An Un­ex­pected Is­sue


When we started putting this is­sue to­gether, we weren’t very far into the process when I re­al­ized this was go­ing to be a dif­fer­ent kind of is­sue that touches on sub­jects we don’t of­ten dis­cuss. Right up front, I should ad­mit that one of the ar­ti­cles, “Fly­ing Jack­ets—A Leather-Bound His­tory,” is be­ing done mostly be­cause it’s a sub­ject that I dearly love. I’m think­ing you do too; other­wise, the sales of leather fly­ing jack­ets wouldn’t be as high as they are. We touched on this sub­ject in Flight Jour­nal nearly two decades ago, but this time, we’re do­ing more than talk­ing about the evo­lu­tion of the breed; we’re get­ting into the his­tory that com­bat has in­fused into some of the jack­ets we’re pic­tur­ing in the ar­ti­cle. Each of these jack­ets has lived a chap­ter of life be­ing worn by a com­bat pi­lot or crew­man with which only a few peo­ple in the world can iden­tify. The air­men some­times had the backs of their jack­ets painted with the nose art that was on their air­craft or that fea­tured some say­ing or logo that meant some­thing to them. Few of these painted jack­ets have sur­vived, and their sto­ries are some­times al­most un­be­liev­able. They are true his­tor­i­cal ar­ti­facts and ex­traor­di­nar­ily rare.

Par­al­lel­ing the tra­di­tion of paint­ing fly­ing jack­ets is the sub­ject of air­craft nose art. Putting an in­di­vid­u­al­is­tic (and of­ten risqué) im­age on the nose of a bomber or fighter was a way of set­ting a crew’s mount apart from oth­ers in their squadron or group. It gave their airplane an iden­tity, and it be­came more than a ma­chine, more than a weapon; it be­came their friend and their home. In “Brush­strokes,” Jim Busha not only delves into one of the painters who viewed fight­ers as his can­vas but also gives us the story be­hind the im­ages. Why did it say what it said? What was the thought process be­hind it? When think­ing of nose art, it helps put it in con­text if we re­mem­ber that the avi­a­tors on­board were al­most never more than 22 years old and of­ten as young as 17. They were kids at war show­ing their col­ors.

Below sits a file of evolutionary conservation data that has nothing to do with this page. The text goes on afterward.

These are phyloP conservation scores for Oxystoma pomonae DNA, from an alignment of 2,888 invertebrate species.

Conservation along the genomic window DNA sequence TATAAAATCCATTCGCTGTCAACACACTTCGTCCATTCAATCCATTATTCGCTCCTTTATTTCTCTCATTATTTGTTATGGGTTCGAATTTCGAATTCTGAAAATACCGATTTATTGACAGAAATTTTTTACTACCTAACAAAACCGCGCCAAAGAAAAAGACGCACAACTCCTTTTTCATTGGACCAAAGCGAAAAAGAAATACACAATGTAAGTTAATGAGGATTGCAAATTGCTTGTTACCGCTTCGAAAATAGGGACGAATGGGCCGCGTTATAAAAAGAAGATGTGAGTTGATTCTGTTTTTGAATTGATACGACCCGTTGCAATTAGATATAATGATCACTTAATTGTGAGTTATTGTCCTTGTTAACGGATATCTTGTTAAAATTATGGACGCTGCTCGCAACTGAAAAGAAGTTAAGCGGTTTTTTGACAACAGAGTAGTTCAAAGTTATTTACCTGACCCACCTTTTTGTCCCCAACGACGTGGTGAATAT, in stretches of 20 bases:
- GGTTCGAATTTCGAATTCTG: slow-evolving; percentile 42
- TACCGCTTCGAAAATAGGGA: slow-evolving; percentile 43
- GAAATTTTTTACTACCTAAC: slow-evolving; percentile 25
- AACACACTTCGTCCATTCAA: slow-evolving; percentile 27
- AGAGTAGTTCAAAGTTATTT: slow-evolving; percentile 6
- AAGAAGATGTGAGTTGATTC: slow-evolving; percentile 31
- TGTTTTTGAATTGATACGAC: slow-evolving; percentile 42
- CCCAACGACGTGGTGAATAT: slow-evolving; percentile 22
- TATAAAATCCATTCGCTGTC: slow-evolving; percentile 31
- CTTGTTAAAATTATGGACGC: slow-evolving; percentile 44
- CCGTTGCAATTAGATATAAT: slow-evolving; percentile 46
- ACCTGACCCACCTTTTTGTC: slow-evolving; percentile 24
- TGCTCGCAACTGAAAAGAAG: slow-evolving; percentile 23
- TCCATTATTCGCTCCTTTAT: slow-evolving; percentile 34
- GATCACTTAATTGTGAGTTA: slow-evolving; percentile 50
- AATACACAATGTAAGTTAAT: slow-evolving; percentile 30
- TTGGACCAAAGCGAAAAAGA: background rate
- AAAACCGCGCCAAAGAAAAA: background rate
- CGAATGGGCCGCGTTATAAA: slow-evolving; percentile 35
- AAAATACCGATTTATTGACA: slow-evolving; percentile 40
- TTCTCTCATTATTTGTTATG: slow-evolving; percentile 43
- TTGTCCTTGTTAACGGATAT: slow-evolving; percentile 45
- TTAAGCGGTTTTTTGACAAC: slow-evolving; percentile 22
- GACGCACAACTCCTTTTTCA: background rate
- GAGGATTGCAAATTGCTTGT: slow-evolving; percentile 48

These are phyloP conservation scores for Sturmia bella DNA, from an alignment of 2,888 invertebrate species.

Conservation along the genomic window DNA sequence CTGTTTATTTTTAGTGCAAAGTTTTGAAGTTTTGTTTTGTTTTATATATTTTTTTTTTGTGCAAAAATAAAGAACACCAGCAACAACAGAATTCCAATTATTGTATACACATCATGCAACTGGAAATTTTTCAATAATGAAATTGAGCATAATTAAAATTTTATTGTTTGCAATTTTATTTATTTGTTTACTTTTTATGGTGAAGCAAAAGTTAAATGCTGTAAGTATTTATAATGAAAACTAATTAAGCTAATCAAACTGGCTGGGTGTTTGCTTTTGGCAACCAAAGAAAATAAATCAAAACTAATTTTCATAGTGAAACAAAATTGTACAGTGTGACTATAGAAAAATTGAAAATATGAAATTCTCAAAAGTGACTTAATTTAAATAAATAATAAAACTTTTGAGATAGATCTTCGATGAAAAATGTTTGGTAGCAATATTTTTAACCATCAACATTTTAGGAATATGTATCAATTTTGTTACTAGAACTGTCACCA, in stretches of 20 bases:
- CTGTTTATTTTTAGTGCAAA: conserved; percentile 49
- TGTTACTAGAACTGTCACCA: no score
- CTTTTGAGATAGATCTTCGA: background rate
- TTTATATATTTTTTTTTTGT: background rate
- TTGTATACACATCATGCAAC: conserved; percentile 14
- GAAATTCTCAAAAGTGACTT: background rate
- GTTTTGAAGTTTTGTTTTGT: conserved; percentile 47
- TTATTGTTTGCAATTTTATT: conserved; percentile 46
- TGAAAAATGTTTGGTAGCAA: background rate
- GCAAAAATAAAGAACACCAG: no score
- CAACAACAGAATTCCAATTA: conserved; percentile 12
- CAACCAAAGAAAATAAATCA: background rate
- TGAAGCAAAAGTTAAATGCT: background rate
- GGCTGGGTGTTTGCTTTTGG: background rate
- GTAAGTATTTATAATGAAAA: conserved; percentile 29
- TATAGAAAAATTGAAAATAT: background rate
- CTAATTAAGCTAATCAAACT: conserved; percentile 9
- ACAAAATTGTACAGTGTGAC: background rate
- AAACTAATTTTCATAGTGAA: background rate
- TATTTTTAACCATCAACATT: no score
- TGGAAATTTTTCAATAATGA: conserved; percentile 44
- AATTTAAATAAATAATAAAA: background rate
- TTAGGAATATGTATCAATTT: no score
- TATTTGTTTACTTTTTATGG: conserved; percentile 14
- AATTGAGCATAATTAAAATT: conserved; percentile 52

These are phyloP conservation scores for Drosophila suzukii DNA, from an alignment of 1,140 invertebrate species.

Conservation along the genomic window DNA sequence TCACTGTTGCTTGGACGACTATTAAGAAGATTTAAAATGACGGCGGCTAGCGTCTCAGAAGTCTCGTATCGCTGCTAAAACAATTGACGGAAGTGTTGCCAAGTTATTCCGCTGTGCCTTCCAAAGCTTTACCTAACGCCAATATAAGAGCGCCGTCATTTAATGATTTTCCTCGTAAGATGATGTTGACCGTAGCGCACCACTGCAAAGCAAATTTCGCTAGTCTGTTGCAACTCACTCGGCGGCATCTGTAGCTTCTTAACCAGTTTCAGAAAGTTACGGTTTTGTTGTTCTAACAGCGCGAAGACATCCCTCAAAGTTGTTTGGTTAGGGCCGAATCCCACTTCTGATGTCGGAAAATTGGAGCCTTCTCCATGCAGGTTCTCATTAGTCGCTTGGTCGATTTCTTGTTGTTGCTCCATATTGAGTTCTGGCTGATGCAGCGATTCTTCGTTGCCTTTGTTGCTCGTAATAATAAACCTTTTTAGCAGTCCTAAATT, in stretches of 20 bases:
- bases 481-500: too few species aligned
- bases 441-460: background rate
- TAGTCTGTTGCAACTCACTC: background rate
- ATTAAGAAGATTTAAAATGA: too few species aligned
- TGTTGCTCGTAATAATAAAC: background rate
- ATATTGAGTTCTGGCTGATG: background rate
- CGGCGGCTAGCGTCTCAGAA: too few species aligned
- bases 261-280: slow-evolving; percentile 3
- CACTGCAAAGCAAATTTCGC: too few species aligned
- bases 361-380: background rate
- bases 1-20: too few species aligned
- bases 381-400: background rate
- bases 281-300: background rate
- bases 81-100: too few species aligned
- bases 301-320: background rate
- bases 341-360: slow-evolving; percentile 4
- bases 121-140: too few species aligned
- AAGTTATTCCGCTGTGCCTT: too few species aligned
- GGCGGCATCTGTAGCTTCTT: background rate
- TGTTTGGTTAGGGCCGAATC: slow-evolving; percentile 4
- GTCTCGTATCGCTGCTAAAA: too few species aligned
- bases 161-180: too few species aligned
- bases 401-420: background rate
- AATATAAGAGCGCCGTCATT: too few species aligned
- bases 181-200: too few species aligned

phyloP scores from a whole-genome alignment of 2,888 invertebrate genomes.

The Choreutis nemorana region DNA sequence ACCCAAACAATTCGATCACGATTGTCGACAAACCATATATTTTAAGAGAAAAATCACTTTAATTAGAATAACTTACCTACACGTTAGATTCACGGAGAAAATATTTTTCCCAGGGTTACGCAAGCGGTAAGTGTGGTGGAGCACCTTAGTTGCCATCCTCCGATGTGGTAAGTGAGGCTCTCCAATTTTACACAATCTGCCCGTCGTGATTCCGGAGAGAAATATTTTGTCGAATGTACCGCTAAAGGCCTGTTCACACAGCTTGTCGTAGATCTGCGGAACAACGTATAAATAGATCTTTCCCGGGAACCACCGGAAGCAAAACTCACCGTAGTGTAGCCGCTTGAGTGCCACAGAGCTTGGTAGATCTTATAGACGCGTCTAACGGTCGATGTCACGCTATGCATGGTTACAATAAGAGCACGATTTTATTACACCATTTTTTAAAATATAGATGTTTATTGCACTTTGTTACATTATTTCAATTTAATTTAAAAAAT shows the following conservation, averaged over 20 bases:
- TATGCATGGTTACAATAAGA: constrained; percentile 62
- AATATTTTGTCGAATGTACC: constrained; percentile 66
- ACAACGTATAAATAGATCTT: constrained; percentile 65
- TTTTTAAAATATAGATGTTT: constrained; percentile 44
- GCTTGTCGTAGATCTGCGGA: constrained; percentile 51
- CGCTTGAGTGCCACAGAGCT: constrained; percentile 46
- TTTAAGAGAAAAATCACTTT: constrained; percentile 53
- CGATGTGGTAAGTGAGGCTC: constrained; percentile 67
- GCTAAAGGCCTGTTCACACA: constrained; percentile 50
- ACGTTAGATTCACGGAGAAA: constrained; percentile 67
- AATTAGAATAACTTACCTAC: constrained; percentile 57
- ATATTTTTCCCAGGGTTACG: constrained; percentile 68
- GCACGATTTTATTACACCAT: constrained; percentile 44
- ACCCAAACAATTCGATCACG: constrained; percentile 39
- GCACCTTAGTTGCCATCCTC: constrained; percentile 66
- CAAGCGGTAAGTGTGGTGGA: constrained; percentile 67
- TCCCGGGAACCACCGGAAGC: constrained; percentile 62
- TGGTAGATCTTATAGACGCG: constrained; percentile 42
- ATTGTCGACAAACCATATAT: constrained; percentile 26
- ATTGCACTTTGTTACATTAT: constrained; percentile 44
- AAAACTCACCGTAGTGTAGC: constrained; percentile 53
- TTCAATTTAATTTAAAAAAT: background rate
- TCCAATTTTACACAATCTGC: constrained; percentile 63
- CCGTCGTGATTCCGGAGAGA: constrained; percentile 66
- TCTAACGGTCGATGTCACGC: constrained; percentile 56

In “Burma Ban­shees,” Gré­gory Pons takes us into a com­bat the­ater that is one of the least re­ported of World War II. It is al­most for­got­ten that groups like the 90th Fighter Squadron, and their P-40s and then P-47s, fought a back­wa­ter war sel­dom vis­ited by the cor­re­spon­dents that made other the­aters so fa­mil­iar to the folks back home. It was at the ex­treme ends of sup­ply lines and still had to face a for­mi­da­ble en­emy that had been fight­ing in the area for sev­eral years. It is an in­ter­est­ing tale.

Jim Busha puts us in the cock­pit of a P-38 with ace “PJ” Dahl, and along­side him, we find out what it is like to be thrust into com­bat with lit­tle or no ex­pe­ri­ence. In 1942–43, the Pa­cific war was a lop­sided af­fair in which the en­emy had the most ex­pe­ri­ence and the most air­planes. Still, Dahl and the 475th FG—“Satan’s An­gels”—waded in and be­gan the long process of re­claim­ing the Pa­cific. In the ar­ti­cle “Run­ning with the Devil,” Dahl ex­plains in clear terms the life and death as­pects of aerial com­bat when one is a long way from home. He also gives us tremen­dous in­sight into the P-38.

In­ci­den­tally, the Gallery in this is­sue is as un­ex­pected as some of the ar­ti­cles. When was the last time you saw a photo lay­out of a Cul­ver PQ-14? A what? Take a look. It’s a hu­man­car­ry­ing drone. A what?

Any­way, turn the page and started read­ing. Some of it will sur­prise you.

Tech Sgt. Joe Har­lick, 91st BG pho­tog­ra­pher, poses with Man O War II, just one of the thou­sands of com­bat air­craft treated with nose art. (Photo cour­tesy of Stan Piet)

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